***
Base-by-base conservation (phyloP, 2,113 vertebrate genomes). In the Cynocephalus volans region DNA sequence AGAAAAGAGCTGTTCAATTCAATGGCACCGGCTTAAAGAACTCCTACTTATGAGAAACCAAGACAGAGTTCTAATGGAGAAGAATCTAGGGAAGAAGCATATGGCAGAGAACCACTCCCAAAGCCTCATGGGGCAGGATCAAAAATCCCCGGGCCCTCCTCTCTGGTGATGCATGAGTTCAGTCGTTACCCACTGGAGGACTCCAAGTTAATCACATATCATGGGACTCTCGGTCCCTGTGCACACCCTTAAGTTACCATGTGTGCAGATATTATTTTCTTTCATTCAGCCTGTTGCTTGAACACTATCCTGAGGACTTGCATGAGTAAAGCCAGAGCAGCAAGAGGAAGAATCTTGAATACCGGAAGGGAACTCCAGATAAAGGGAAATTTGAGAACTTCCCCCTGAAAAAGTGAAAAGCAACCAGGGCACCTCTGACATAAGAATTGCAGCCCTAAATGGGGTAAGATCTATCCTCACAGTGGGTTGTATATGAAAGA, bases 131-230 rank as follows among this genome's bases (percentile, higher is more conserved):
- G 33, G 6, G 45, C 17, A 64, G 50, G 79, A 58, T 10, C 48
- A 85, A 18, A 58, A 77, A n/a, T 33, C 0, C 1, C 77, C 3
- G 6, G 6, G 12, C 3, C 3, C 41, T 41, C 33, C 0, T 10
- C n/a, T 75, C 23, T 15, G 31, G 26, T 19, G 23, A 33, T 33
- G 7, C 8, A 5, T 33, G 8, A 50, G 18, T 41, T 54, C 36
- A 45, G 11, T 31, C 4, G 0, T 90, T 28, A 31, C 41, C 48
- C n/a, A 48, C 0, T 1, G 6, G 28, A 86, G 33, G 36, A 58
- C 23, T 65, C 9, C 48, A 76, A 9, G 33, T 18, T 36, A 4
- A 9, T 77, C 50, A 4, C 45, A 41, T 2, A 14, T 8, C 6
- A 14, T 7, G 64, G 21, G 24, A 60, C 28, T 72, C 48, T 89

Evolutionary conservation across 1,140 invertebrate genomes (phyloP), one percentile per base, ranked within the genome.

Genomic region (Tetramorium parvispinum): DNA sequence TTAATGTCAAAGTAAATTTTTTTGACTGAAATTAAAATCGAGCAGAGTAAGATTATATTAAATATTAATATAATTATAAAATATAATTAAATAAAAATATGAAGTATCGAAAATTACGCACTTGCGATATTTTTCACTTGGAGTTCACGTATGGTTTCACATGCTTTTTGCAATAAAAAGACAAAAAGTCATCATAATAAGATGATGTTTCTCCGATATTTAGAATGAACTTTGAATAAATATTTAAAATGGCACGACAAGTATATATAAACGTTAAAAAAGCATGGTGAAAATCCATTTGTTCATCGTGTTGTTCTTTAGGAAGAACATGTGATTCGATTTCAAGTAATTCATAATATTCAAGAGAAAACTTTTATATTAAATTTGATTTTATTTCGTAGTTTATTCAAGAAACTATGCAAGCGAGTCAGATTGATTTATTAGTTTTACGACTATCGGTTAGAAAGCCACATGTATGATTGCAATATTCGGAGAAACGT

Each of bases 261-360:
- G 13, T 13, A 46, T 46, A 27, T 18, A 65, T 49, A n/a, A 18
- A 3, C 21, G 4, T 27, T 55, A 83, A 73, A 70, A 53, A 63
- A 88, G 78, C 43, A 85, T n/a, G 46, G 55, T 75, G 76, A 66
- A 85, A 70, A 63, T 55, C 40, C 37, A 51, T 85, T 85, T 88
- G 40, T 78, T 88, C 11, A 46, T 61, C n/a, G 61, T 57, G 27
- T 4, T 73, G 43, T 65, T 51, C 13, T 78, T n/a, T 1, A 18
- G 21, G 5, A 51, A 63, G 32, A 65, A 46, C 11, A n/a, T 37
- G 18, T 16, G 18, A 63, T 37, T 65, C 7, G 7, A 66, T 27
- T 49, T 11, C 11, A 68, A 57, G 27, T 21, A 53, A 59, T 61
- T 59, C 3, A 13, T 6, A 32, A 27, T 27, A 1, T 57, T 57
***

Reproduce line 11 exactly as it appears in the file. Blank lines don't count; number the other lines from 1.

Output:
- A 14, T 7, G 64, G 21, G 24, A 60, C 28, T 72, C 48, T 89